It’s one of the best email client Microsoft has made till date. Instead of using panoramas, and pivots. Instead Microsoft took the modern approach used by Gmail and iOS email clients. You can configure to archive or delete, configure gestures, automatic reply and so on. However few caveats remain. Many a times emails don’t render properly, and the features are yet to match the likeness of Android and iOS apps.
When Microsoft bought Skype, a lot were looking forward for a deeper integration, and it’s done in Windows 10 Mobile. You can use it with default messaging app, start a video call without launching the app, and call someone directly from the phone app over Skype.
However it is till in its early stages. For example you cannot send file attachments, a few days back there was no support for Emoji and so on. I am sure features are on the way, and with increased frequency of app updates, you won’t have to wait longer.
Media Apps :
Microsoft have a strong portfolio of in-house apps for almost any media consumption. Groove for Music, Fils & TV for Video, and the Photos App. These apps have matured enough to get most of the job done.
There is one small problem though. Microsoft have their services tied up with these apps, and they aren’t available in many countries. Those consumers will be annoyed because few features seems to be dependent on that. As an example, Groove Music can stream music from OneDrive, but you need to sign-in, and since it is not supported everywhere, this feature gets blocked.
My experience of using Edge is pretty smooth. Heavy websites like Times of India, Hindustan Times, Verge, GSMArena, Arstechnica worked well even on slow internet speed. The only thing that I miss is extension support.
This is one of best apps on the platform right now. The default maps app uses Here Maps API in the background, and delivers almost all the features that Here Maps delivered. You get turn by turn navigation, voice support, Offline Maps, pin recent locations and so on.
Device Sync & Continuum for All
When you use the same account on every device, you will be able to sync most of your content. PC is able to interact with Phone via Cortana, Your Files on OneDrive is accessible, Theme, Password, Language Preferences, and other settings can sync across.
So is it complete? Nope it’s not, but this definitely points towards even a bigger version of Microsoft view of Continuum, on device level. No matter where you are, which screen you use, you carry your data along with your account, and start where you left.
Updates, Delays & Performance :
The journey of Windows 10 Mobile from Insiders had been terrible, but thanks to all the feedback, Microsoft has ironed out most of the bugs, but it’s still going to take time. This is the reason RTM is yet to be announced by Microsoft, even though the Flagship is selling.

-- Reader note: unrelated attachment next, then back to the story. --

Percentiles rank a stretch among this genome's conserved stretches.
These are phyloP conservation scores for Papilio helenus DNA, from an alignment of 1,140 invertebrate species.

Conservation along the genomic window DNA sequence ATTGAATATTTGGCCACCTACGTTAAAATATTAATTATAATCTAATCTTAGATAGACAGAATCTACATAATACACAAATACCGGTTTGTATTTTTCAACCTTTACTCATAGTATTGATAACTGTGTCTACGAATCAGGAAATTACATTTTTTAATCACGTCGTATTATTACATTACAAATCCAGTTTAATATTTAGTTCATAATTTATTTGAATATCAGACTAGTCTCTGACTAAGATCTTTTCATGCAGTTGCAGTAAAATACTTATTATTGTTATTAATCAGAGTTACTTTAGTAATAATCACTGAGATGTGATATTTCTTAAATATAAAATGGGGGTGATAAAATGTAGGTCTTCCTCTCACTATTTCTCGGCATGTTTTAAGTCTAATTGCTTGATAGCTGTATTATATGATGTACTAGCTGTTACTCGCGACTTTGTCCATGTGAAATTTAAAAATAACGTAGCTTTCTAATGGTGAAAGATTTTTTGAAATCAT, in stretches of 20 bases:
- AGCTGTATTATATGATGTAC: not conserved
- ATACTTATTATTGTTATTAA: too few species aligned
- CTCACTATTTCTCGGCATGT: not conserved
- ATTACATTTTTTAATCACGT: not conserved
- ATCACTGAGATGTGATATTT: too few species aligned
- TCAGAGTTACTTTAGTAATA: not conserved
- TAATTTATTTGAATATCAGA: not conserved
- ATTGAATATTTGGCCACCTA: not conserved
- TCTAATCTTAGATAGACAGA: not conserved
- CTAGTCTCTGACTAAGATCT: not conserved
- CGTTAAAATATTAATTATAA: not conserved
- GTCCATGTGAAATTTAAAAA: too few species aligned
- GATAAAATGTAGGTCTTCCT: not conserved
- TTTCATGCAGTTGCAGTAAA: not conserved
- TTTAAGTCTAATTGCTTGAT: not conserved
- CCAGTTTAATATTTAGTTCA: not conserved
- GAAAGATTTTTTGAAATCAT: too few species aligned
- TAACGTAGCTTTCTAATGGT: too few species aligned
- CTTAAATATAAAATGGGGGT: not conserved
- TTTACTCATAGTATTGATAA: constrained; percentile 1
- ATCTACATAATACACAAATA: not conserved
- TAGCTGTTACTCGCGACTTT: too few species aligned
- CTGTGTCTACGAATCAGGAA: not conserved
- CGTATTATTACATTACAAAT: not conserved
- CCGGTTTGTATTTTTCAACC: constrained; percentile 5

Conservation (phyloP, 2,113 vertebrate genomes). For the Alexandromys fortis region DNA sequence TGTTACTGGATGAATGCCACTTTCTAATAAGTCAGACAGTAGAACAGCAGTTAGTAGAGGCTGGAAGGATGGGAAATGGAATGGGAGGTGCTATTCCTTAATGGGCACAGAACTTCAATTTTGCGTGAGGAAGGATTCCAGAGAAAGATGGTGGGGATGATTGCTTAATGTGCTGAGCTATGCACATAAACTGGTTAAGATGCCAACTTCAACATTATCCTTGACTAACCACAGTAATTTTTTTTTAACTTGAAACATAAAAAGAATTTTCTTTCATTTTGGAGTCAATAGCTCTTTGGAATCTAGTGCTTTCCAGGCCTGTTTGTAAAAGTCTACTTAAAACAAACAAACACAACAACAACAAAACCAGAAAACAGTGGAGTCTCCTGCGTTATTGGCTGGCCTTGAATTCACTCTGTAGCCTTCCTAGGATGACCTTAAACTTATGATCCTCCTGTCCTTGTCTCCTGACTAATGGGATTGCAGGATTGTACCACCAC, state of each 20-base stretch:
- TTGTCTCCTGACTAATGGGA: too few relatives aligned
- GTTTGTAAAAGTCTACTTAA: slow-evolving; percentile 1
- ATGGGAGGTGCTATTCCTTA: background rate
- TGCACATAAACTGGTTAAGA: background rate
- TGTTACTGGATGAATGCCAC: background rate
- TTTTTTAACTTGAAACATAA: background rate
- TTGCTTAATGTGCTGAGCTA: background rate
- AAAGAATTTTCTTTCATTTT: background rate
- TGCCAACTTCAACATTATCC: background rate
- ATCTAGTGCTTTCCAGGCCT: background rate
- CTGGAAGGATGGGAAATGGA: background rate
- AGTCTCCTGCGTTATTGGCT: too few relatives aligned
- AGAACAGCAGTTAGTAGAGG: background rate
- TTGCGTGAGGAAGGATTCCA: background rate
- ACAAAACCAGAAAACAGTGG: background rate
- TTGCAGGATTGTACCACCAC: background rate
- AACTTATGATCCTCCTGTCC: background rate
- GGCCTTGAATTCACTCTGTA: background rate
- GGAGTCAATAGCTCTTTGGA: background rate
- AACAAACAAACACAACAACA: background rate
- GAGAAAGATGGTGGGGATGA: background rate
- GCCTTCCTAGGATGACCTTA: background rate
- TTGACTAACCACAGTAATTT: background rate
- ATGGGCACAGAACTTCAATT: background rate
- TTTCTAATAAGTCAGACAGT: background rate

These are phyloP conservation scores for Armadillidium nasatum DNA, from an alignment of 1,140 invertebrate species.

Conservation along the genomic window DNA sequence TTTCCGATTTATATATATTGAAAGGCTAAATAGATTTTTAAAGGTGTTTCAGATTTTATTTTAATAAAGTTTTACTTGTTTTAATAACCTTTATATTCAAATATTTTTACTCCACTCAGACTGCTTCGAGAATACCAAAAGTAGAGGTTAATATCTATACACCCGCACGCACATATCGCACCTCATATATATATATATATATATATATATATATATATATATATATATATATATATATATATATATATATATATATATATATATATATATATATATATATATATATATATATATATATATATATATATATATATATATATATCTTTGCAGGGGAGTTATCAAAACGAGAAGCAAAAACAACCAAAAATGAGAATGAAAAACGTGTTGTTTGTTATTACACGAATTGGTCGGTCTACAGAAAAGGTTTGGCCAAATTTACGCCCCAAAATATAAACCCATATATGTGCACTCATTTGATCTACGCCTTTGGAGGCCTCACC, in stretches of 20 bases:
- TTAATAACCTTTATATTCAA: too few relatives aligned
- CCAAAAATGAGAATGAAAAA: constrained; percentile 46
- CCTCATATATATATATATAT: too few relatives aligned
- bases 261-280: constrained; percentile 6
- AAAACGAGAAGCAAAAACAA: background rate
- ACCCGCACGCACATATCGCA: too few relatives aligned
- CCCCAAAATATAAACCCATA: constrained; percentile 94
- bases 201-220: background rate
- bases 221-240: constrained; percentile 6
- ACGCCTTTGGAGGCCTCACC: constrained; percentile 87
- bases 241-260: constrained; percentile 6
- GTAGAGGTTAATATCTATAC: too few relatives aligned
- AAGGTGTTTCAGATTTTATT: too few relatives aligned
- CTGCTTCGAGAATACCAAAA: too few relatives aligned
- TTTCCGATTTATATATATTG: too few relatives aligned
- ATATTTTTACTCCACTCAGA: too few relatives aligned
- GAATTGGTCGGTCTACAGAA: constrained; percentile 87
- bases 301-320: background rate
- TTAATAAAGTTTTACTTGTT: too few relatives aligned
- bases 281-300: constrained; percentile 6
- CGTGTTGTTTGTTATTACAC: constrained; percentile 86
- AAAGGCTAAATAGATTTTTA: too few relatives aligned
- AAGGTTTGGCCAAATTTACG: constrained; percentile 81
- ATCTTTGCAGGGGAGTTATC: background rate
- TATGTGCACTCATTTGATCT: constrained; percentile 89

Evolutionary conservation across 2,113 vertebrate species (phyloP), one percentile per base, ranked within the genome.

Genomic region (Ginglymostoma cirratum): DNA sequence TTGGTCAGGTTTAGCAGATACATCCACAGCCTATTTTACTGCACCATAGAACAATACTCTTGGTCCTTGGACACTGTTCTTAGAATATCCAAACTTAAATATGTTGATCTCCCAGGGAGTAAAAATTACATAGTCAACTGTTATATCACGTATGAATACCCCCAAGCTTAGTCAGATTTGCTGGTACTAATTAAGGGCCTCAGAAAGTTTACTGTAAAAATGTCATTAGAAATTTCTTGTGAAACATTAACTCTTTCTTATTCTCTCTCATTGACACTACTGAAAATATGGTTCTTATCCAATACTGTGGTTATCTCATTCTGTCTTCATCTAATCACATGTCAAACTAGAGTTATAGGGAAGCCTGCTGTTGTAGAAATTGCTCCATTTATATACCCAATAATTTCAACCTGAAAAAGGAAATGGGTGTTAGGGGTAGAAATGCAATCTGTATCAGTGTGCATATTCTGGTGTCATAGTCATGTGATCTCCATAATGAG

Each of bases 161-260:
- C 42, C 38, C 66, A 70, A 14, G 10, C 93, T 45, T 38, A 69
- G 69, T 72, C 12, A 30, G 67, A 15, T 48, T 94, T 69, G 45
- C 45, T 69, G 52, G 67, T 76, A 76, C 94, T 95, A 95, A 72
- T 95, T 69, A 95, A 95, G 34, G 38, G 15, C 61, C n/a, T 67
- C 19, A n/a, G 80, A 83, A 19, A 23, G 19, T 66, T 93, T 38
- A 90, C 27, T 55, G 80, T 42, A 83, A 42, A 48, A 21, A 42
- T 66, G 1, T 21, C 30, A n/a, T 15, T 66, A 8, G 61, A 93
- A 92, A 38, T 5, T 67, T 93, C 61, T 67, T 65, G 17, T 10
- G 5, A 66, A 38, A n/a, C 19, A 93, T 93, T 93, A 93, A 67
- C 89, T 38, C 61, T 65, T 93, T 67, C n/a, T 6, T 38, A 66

Starting with Windows 10 Mobile, Microsoft has finally started by passing carriers. Windows Insiders was the first step with it, and Microsoft has clearly understood that Carries block update on intention, than for real bugs. The carries still get the new updates to test, but they aren’t the doorkeeper any more.
Microsoft did this first with Lumia 950 and Lumia 950 XL when it rolled out updates to those devices which were carrier locked. This is huge, but it still needs to pass through its greatest test.
While it started super slow, recent months have been terrific. We have sen increased number of updates for apps, and bug fixes during the insiders phase. The OS update is decent enough keeping in we still don’t have the RTM. Microsoft is showing positive signs. However, there is a big question Microsoft needs to answer to all Windows consumers.
Why are the features of Apps on Windows 10 is not on par with same apps on Android and iOS”
Windows consumers are feeling left behind, and everybody is now looking at Microsoft. Why is that the company taking so much of time to deliver their own products on their own platform?
We sure understand that Microsoft had to do lot of work, and appreciate on what they are doing, but it’s getting critical for Microsoft.
Now lets discuss the most crucial part. Is Windows 10 Mobile ready for day-to-day usage? 90% Yes, but there are bugs that Microsoft needs to iron out, and they need to be quick.
As per my experience, when I started using Windows 10 Mobile, it only had bugs, then in the second build, it improved by a great margin, and then it got better and better. It still has bugs, but lot less. Here are few:
- Microsoft has ironed out the “resume” screen from most of the places, but some of the apps are still slow. Microsoft Store is the biggest example of that.
- Battery Life is the worst hit part, this is the top reason we don’t have an Official RTM. The bugs here, and there are killing it.
- The user interface looks good, but there is a lot of inconsistency in the design. At some places, you would see Hamburger menu used, while at some places its looks bad. End user won’t really like it if they see more of this.
Microsoft is going to officially roll out Windows 10 to Mobile in January. We hope the bugs are fixed by then, and the upgrade goes smooth.
The Last Reboot
At the end, there is one thing Microsoft needs to clearly understand. There cannot be another reboot. Consumers aren’t looking for a place holder like Windows Phone 7 and 8.1. Windows 10 Mobile needs to be a foundation for the next generation. iOS moved to 9.2, and Android reached 6.0, adding features, and making it better overtime.
While Microsoft is uniting the platform, offering unique feature but they need to do it at faster pace. It would not surprise me if Android or iOS manage to scale up, and perhaps unite their desktop and mobile before Microsoft takes it to the level, they planned for it.
Let’s hope they can at least announce and launch Windows 10 Mobile RTM soon, and upgrade existing consumers like they did for Windows 10 desktop. Delaying it further will be another blow. The next obvious step after this, is to work with some of the bigger OEMs to get them to make phones and market heavily.
Thanks Mark Tepper, Rajesh Pandey and Rashid Khan for the inputs!